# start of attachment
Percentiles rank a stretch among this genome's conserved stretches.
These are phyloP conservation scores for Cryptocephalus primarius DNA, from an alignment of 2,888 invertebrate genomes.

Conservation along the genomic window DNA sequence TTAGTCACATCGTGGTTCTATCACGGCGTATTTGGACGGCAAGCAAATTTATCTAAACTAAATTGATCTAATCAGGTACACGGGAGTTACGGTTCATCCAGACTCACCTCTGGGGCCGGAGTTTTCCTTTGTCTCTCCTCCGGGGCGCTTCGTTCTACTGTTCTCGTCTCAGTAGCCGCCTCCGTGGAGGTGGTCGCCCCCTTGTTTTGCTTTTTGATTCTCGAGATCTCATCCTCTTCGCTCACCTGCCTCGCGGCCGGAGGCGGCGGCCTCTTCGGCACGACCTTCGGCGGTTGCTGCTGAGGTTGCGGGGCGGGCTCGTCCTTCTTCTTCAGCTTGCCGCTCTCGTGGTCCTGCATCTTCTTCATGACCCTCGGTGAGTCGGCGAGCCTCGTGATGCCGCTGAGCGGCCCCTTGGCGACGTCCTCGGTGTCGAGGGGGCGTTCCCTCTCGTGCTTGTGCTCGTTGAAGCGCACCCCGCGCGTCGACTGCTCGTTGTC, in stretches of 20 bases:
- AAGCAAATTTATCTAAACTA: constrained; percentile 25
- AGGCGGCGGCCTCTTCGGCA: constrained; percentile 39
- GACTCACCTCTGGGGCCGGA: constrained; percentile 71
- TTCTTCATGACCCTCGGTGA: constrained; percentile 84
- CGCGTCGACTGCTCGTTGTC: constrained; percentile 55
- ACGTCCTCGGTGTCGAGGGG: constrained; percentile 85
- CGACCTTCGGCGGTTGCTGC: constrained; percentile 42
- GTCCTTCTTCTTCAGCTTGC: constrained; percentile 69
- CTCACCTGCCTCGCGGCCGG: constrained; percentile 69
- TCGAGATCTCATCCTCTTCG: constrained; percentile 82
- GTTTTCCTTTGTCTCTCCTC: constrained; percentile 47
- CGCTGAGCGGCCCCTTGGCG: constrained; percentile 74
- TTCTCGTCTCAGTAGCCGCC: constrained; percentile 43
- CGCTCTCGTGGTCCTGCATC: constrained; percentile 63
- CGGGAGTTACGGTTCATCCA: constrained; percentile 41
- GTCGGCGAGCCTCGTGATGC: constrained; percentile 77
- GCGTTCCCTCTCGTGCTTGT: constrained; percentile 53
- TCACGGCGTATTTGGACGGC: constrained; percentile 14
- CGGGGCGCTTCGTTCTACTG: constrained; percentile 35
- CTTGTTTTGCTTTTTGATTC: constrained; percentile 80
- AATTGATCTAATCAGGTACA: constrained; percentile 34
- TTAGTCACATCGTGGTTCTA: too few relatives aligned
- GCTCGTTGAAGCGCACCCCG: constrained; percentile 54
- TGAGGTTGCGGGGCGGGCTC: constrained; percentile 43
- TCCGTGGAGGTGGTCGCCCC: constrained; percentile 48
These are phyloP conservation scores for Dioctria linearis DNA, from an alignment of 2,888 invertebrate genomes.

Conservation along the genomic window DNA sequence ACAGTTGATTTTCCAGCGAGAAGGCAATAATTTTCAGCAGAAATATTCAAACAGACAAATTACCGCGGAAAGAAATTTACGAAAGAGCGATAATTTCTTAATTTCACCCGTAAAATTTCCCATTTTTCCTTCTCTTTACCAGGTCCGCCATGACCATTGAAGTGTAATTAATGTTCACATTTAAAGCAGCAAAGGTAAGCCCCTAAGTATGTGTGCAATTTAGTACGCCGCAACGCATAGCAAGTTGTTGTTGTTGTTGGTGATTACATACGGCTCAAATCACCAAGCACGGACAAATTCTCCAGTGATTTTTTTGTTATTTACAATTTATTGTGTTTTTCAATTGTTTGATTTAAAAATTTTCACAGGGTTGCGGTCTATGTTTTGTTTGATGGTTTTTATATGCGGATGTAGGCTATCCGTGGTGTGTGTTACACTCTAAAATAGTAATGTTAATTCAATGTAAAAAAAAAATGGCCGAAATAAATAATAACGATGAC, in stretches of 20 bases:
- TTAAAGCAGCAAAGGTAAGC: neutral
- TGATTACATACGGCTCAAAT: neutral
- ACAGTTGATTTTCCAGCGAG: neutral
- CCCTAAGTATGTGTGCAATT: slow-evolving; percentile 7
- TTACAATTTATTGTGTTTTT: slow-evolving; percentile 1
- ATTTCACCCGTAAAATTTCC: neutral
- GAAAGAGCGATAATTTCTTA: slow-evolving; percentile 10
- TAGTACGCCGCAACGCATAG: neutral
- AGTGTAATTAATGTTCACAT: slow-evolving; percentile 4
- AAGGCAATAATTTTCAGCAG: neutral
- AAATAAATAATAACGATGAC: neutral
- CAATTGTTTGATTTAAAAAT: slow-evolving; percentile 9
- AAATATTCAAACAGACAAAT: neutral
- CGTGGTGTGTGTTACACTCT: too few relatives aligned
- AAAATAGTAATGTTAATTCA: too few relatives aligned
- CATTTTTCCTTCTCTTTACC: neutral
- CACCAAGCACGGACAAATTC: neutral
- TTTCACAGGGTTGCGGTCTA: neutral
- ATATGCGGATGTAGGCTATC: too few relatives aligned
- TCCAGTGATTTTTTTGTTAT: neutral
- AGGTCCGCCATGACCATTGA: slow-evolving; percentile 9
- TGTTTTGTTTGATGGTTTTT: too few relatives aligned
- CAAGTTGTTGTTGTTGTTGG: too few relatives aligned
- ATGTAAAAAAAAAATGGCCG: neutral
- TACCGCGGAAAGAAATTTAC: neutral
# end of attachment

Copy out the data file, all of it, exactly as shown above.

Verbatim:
Percentiles rank a stretch among this genome's conserved stretches.
These are phyloP conservation scores for Cryptocephalus primarius DNA, from an alignment of 2,888 invertebrate genomes.

Conservation along the genomic window DNA sequence TTAGTCACATCGTGGTTCTATCACGGCGTATTTGGACGGCAAGCAAATTTATCTAAACTAAATTGATCTAATCAGGTACACGGGAGTTACGGTTCATCCAGACTCACCTCTGGGGCCGGAGTTTTCCTTTGTCTCTCCTCCGGGGCGCTTCGTTCTACTGTTCTCGTCTCAGTAGCCGCCTCCGTGGAGGTGGTCGCCCCCTTGTTTTGCTTTTTGATTCTCGAGATCTCATCCTCTTCGCTCACCTGCCTCGCGGCCGGAGGCGGCGGCCTCTTCGGCACGACCTTCGGCGGTTGCTGCTGAGGTTGCGGGGCGGGCTCGTCCTTCTTCTTCAGCTTGCCGCTCTCGTGGTCCTGCATCTTCTTCATGACCCTCGGTGAGTCGGCGAGCCTCGTGATGCCGCTGAGCGGCCCCTTGGCGACGTCCTCGGTGTCGAGGGGGCGTTCCCTCTCGTGCTTGTGCTCGTTGAAGCGCACCCCGCGCGTCGACTGCTCGTTGTC, in stretches of 20 bases:
- AAGCAAATTTATCTAAACTA: constrained; percentile 25
- AGGCGGCGGCCTCTTCGGCA: constrained; percentile 39
- GACTCACCTCTGGGGCCGGA: constrained; percentile 71
- TTCTTCATGACCCTCGGTGA: constrained; percentile 84
- CGCGTCGACTGCTCGTTGTC: constrained; percentile 55
- ACGTCCTCGGTGTCGAGGGG: constrained; percentile 85
- CGACCTTCGGCGGTTGCTGC: constrained; percentile 42
- GTCCTTCTTCTTCAGCTTGC: constrained; percentile 69
- CTCACCTGCCTCGCGGCCGG: constrained; percentile 69
- TCGAGATCTCATCCTCTTCG: constrained; percentile 82
- GTTTTCCTTTGTCTCTCCTC: constrained; percentile 47
- CGCTGAGCGGCCCCTTGGCG: constrained; percentile 74
- TTCTCGTCTCAGTAGCCGCC: constrained; percentile 43
- CGCTCTCGTGGTCCTGCATC: constrained; percentile 63
- CGGGAGTTACGGTTCATCCA: constrained; percentile 41
- GTCGGCGAGCCTCGTGATGC: constrained; percentile 77
- GCGTTCCCTCTCGTGCTTGT: constrained; percentile 53
- TCACGGCGTATTTGGACGGC: constrained; percentile 14
- CGGGGCGCTTCGTTCTACTG: constrained; percentile 35
- CTTGTTTTGCTTTTTGATTC: constrained; percentile 80
- AATTGATCTAATCAGGTACA: constrained; percentile 34
- TTAGTCACATCGTGGTTCTA: too few relatives aligned
- GCTCGTTGAAGCGCACCCCG: constrained; percentile 54
- TGAGGTTGCGGGGCGGGCTC: constrained; percentile 43
- TCCGTGGAGGTGGTCGCCCC: constrained; percentile 48
These are phyloP conservation scores for Dioctria linearis DNA, from an alignment of 2,888 invertebrate genomes.

Conservation along the genomic window DNA sequence ACAGTTGATTTTCCAGCGAGAAGGCAATAATTTTCAGCAGAAATATTCAAACAGACAAATTACCGCGGAAAGAAATTTACGAAAGAGCGATAATTTCTTAATTTCACCCGTAAAATTTCCCATTTTTCCTTCTCTTTACCAGGTCCGCCATGACCATTGAAGTGTAATTAATGTTCACATTTAAAGCAGCAAAGGTAAGCCCCTAAGTATGTGTGCAATTTAGTACGCCGCAACGCATAGCAAGTTGTTGTTGTTGTTGGTGATTACATACGGCTCAAATCACCAAGCACGGACAAATTCTCCAGTGATTTTTTTGTTATTTACAATTTATTGTGTTTTTCAATTGTTTGATTTAAAAATTTTCACAGGGTTGCGGTCTATGTTTTGTTTGATGGTTTTTATATGCGGATGTAGGCTATCCGTGGTGTGTGTTACACTCTAAAATAGTAATGTTAATTCAATGTAAAAAAAAAATGGCCGAAATAAATAATAACGATGAC, in stretches of 20 bases:
- TTAAAGCAGCAAAGGTAAGC: neutral
- TGATTACATACGGCTCAAAT: neutral
- ACAGTTGATTTTCCAGCGAG: neutral
- CCCTAAGTATGTGTGCAATT: slow-evolving; percentile 7
- TTACAATTTATTGTGTTTTT: slow-evolving; percentile 1
- ATTTCACCCGTAAAATTTCC: neutral
- GAAAGAGCGATAATTTCTTA: slow-evolving; percentile 10
- TAGTACGCCGCAACGCATAG: neutral
- AGTGTAATTAATGTTCACAT: slow-evolving; percentile 4
- AAGGCAATAATTTTCAGCAG: neutral
- AAATAAATAATAACGATGAC: neutral
- CAATTGTTTGATTTAAAAAT: slow-evolving; percentile 9
- AAATATTCAAACAGACAAAT: neutral
- CGTGGTGTGTGTTACACTCT: too few relatives aligned
- AAAATAGTAATGTTAATTCA: too few relatives aligned
- CATTTTTCCTTCTCTTTACC: neutral
- CACCAAGCACGGACAAATTC: neutral
- TTTCACAGGGTTGCGGTCTA: neutral
- ATATGCGGATGTAGGCTATC: too few relatives aligned
- TCCAGTGATTTTTTTGTTAT: neutral
- AGGTCCGCCATGACCATTGA: slow-evolving; percentile 9
- TGTTTTGTTTGATGGTTTTT: too few relatives aligned
- CAAGTTGTTGTTGTTGTTGG: too few relatives aligned
- ATGTAAAAAAAAAATGGCCG: neutral
- TACCGCGGAAAGAAATTTAC: neutral